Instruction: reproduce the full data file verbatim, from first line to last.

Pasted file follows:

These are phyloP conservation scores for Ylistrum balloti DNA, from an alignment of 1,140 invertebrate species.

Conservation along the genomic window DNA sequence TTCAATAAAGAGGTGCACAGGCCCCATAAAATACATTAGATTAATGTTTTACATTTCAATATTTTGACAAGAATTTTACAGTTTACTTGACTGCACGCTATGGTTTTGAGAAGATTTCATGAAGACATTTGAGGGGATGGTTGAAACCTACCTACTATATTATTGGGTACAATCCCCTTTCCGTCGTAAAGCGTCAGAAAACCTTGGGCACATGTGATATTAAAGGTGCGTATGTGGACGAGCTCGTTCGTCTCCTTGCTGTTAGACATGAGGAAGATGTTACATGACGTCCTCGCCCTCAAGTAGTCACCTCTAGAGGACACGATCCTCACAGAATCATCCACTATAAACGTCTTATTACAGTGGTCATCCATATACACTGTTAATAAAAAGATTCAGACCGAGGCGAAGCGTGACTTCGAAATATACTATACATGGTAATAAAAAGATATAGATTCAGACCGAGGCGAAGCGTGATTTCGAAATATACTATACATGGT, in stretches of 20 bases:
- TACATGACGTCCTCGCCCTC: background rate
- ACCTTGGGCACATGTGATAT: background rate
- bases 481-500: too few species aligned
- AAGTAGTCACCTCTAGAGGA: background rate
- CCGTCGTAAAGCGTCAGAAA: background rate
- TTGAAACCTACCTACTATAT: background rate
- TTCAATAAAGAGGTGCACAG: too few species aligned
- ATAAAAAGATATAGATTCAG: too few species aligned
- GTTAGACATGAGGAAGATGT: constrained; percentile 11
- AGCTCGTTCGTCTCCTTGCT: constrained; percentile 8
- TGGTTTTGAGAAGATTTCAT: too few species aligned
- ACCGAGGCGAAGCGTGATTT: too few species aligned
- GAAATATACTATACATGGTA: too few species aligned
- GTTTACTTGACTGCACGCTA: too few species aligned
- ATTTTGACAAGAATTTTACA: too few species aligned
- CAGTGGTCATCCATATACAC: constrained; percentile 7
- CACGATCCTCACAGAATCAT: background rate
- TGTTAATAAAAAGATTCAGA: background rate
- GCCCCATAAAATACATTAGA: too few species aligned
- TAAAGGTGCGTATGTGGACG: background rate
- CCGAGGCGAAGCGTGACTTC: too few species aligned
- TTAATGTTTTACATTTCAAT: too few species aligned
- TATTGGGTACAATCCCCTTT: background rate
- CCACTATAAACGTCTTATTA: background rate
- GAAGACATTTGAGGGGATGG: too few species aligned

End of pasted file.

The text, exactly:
These are phyloP conservation scores for Ylistrum balloti DNA, from an alignment of 1,140 invertebrate species.

Conservation along the genomic window DNA sequence TTCAATAAAGAGGTGCACAGGCCCCATAAAATACATTAGATTAATGTTTTACATTTCAATATTTTGACAAGAATTTTACAGTTTACTTGACTGCACGCTATGGTTTTGAGAAGATTTCATGAAGACATTTGAGGGGATGGTTGAAACCTACCTACTATATTATTGGGTACAATCCCCTTTCCGTCGTAAAGCGTCAGAAAACCTTGGGCACATGTGATATTAAAGGTGCGTATGTGGACGAGCTCGTTCGTCTCCTTGCTGTTAGACATGAGGAAGATGTTACATGACGTCCTCGCCCTCAAGTAGTCACCTCTAGAGGACACGATCCTCACAGAATCATCCACTATAAACGTCTTATTACAGTGGTCATCCATATACACTGTTAATAAAAAGATTCAGACCGAGGCGAAGCGTGACTTCGAAATATACTATACATGGTAATAAAAAGATATAGATTCAGACCGAGGCGAAGCGTGATTTCGAAATATACTATACATGGT, in stretches of 20 bases:
- TACATGACGTCCTCGCCCTC: background rate
- ACCTTGGGCACATGTGATAT: background rate
- bases 481-500: too few species aligned
- AAGTAGTCACCTCTAGAGGA: background rate
- CCGTCGTAAAGCGTCAGAAA: background rate
- TTGAAACCTACCTACTATAT: background rate
- TTCAATAAAGAGGTGCACAG: too few species aligned
- ATAAAAAGATATAGATTCAG: too few species aligned
- GTTAGACATGAGGAAGATGT: constrained; percentile 11
- AGCTCGTTCGTCTCCTTGCT: constrained; percentile 8
- TGGTTTTGAGAAGATTTCAT: too few species aligned
- ACCGAGGCGAAGCGTGATTT: too few species aligned
- GAAATATACTATACATGGTA: too few species aligned
- GTTTACTTGACTGCACGCTA: too few species aligned
- ATTTTGACAAGAATTTTACA: too few species aligned
- CAGTGGTCATCCATATACAC: constrained; percentile 7
- CACGATCCTCACAGAATCAT: background rate
- TGTTAATAAAAAGATTCAGA: background rate
- GCCCCATAAAATACATTAGA: too few species aligned
- TAAAGGTGCGTATGTGGACG: background rate
- CCGAGGCGAAGCGTGACTTC: too few species aligned
- TTAATGTTTTACATTTCAAT: too few species aligned
- TATTGGGTACAATCCCCTTT: background rate
- CCACTATAAACGTCTTATTA: background rate
- GAAGACATTTGAGGGGATGG: too few species aligned